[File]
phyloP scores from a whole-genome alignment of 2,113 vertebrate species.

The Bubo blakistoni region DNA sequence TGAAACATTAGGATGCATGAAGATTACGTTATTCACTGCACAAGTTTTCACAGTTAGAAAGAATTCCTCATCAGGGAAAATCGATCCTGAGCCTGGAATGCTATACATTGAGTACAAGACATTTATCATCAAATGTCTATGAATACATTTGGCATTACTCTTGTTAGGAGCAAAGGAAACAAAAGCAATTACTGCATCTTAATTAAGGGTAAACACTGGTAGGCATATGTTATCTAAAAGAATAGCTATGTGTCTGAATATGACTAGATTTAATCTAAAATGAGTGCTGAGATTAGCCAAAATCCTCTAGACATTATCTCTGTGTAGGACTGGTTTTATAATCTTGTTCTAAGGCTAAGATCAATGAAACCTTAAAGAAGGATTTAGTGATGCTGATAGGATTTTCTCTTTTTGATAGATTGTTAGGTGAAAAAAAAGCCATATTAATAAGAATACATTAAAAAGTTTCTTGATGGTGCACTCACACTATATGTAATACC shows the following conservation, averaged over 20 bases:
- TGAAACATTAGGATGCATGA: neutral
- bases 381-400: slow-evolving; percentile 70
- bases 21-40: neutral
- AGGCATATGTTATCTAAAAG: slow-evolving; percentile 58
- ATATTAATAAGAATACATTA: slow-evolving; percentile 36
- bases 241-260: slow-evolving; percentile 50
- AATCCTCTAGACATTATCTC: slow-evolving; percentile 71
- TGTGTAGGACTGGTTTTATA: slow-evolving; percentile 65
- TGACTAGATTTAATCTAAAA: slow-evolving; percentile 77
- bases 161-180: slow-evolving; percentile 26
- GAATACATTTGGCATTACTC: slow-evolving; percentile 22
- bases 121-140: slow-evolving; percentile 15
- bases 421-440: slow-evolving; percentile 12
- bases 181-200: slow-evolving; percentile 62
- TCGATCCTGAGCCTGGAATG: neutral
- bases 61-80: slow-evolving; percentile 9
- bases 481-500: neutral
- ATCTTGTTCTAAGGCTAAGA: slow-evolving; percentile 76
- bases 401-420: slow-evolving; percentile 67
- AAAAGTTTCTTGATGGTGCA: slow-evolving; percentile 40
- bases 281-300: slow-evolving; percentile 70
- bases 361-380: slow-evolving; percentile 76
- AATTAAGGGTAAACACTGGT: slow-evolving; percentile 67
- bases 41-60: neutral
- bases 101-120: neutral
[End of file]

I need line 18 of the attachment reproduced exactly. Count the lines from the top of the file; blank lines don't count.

- bases 61-80: slow-evolving; percentile 9